Sumba-Loja claims that his sentence was substantively unreasonable in that the district court failed to properly consider the 18 U.S.C. § 3553(a) factors. Specifically, he contends that the district court did not adequately take into account his physical and mental impairments and his motivation for re-entering the United States, namely his desire to aid his family financially under the strain of his medical expenses. He also argues the district court placed too much weight on public welfare concerns and deterrence.
The substantive reasonableness of a defendant's sentence is reviewed applying a deferential abuse-of-discretion standard. United States v. Feemster, 572 F.3d 455, 461 (8th Cir. 2009) (citing Gall v. United States, 552 U.S. 38, 51 (2007)). “A district court abuses its discretion ‘when it fails to consider a relevant and significant factor, gives significant weight to an irrelevant or improper factor, or considers the appropriate factors but commits a clear error of judgment in weighing those factors.’ ” United States v. Stong, 773 F.3d 920, 926 (8th Cir. 2014) (quoting United States v. Robison, 759 F.3d 947, 950-51 (8th Cir. 2014)). We typically accord a presumption of reasonableness to a sentence that falls within the advisory Guidelines range. United States v. Kobriger, 825 F.3d 495, 498 (8th Cir. 2016) (citing United States v. Scales, 735 F.3d 1048, 1052 (8th Cir. 2013)). That we might have reasonably concluded “that a different sentence was appropriate is insufficient to justify reversal of the district court.” Gall, 552 U.S. at 51.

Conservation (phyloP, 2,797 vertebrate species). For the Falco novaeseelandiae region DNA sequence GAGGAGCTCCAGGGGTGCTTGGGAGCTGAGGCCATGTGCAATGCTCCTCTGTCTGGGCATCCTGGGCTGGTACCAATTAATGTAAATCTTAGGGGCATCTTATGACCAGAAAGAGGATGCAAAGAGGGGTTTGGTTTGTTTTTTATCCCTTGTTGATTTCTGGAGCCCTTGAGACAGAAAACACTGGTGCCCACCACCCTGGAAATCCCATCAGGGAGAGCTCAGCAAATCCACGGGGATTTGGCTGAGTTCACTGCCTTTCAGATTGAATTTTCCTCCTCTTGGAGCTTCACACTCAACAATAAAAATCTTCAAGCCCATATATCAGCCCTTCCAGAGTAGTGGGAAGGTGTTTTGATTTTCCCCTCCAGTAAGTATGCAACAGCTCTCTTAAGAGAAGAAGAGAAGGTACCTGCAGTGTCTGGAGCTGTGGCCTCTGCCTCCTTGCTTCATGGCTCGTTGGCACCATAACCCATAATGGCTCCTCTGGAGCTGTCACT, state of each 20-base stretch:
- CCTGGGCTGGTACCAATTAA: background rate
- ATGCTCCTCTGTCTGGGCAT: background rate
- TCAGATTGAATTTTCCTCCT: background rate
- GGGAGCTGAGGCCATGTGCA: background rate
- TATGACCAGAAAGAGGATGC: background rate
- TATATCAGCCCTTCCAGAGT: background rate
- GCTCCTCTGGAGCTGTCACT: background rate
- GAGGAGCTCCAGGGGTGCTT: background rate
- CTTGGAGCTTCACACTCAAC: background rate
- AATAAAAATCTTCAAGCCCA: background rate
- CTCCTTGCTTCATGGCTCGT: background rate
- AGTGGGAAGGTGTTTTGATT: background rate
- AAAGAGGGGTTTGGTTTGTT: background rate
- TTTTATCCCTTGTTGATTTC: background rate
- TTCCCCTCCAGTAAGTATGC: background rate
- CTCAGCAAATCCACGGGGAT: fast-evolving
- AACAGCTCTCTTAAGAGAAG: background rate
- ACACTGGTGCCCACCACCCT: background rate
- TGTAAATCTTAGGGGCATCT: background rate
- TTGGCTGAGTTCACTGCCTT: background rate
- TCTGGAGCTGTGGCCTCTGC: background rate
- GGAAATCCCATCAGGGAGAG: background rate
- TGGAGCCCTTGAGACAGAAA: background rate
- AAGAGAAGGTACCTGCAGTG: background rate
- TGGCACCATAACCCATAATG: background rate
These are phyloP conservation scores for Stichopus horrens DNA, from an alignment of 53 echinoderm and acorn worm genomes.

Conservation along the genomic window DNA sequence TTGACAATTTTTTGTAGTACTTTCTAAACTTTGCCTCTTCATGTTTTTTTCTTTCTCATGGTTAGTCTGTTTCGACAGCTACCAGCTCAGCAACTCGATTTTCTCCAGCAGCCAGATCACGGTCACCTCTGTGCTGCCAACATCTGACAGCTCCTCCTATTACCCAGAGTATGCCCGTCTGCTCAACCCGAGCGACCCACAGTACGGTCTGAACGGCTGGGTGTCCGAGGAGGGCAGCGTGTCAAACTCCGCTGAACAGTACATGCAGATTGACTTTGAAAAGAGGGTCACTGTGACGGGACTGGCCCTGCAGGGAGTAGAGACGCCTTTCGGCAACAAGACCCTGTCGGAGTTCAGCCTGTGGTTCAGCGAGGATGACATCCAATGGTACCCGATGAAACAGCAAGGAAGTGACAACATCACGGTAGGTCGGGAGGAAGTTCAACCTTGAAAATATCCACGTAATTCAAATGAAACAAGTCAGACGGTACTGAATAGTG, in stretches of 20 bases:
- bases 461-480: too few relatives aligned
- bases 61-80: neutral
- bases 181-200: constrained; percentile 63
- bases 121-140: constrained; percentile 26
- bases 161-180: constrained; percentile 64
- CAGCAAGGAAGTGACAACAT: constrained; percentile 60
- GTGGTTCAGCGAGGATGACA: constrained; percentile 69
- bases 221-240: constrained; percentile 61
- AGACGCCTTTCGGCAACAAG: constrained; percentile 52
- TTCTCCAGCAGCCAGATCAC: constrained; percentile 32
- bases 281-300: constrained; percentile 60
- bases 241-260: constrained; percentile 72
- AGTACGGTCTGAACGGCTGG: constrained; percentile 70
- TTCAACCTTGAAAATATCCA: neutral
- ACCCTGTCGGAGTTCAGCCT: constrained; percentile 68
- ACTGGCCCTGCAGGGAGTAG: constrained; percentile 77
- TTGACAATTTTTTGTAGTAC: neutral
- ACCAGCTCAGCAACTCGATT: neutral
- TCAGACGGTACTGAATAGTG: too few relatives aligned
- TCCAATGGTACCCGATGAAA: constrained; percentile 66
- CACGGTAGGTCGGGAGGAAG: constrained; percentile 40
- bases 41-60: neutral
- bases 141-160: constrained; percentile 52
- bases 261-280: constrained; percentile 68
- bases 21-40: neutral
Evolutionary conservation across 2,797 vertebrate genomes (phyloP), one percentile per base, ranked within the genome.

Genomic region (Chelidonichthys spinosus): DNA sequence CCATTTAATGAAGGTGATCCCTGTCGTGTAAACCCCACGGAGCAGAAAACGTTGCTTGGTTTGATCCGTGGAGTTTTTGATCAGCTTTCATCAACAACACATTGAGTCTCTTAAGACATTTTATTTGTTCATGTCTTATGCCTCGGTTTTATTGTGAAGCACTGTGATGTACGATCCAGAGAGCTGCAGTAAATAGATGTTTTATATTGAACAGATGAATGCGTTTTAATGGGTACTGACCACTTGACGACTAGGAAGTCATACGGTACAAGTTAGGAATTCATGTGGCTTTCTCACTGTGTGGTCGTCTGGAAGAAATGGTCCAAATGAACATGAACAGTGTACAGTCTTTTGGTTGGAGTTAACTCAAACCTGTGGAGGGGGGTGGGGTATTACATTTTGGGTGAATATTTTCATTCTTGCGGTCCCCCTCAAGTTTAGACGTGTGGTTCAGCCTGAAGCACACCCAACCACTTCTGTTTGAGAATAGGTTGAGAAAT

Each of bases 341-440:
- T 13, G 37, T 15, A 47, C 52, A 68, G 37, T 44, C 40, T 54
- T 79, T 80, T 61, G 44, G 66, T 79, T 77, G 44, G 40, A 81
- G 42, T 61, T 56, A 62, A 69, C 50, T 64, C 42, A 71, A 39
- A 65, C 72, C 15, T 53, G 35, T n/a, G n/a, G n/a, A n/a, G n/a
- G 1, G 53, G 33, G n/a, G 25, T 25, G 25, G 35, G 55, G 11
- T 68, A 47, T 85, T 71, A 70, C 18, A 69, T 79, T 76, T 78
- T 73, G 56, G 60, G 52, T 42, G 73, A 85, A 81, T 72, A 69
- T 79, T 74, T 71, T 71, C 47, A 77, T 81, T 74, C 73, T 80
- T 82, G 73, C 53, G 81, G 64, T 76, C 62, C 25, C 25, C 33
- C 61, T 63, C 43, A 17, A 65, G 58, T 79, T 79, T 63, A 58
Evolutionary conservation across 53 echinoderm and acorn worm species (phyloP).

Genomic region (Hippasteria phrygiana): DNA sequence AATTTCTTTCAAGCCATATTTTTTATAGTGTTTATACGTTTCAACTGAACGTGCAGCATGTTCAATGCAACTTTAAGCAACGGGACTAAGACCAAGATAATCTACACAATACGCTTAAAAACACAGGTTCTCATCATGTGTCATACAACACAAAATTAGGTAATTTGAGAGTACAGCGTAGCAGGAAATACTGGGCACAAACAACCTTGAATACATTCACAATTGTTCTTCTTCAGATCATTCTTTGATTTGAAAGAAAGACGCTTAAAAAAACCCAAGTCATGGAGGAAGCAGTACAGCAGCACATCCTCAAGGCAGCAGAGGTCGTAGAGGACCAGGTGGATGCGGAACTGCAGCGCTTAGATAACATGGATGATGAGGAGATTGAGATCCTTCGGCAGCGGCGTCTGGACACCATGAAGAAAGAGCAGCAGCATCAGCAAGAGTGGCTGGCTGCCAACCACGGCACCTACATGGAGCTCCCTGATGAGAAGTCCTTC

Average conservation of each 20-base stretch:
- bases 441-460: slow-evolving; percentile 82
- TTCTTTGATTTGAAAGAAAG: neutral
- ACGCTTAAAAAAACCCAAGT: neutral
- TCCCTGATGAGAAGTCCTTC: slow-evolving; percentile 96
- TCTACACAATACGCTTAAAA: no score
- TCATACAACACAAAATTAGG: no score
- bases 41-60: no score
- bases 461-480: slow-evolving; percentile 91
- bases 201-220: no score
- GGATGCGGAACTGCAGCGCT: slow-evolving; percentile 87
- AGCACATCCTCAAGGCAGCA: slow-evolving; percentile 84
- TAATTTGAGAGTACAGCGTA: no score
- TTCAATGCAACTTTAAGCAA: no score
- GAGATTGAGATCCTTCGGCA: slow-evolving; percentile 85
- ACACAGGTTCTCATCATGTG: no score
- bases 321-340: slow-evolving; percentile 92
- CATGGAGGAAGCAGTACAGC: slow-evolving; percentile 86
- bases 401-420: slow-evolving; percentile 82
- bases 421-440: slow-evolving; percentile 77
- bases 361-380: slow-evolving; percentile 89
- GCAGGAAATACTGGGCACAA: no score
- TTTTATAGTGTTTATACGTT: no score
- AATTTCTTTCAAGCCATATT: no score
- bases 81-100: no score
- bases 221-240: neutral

The district court sentenced Sumba-Loja to 51 months imprisonment—at the bottom of the advisory Guidelines range. The court considered pre-sentence position statements submitted by the parties wherein the factors referred to by Sumba-Loja in this appeal were thoroughly presented. Comprehensive arguments were made by counsel for the parties at sentencing. In explaining the reasons for the sentence imposed, the district court acknowledged Sumba-Loja's “significant medical change since [he] was last sentenced,” and its impact on his memory. The court concluded that the sentence imposed was appropriate to protect the public, to provide treatment and rehabilitation for Sumba-Loja, and to deter future violations of the law. We are satisfied that the district court considered all of the relevant and significant factors and afforded each factor appropriate weight. See United States v. Gasaway, 684 F.3d 804, 808 (8th Cir. 2012) (holding that, despite defendant's argument that the district court afforded too much weight to some § 3553(a) factors and too little weight to others, it is within the district court's discretion to determine the weight given to each factor); United States v. Townsend, 617 F.3d 991, 994 (8th Cir. 2010) (per curiam) (“The district court may give some factors less weight than a defendant prefers or more to other factors, but that alone does not justify reversal.” (citation omitted)).
Finally, Sumba-Loja argues that the district court gave too much weight to U.S.S.G. § 2L1.2(b)(1)(A)(ii). Specifically, he asserts that the Guidelines section is the product of flawed development and the 16-level increase it provides is excessive. Because Sumba-Loja did not present this argument to the district court we review the same for plain error. United States v. Phelps, 536 F.3d 862, 866 (8th Cir. 2008). After conducting such review, we find no error in the district court's consideration and application of the Guidelines offense level increase specified in U.S.S.G. § 2L1.2(b)(1)(A)(ii).
Accordingly, we affirm the sentence.
1. The Honorable Joan N. Ericksen, United States District Judge for the District of Minnesota.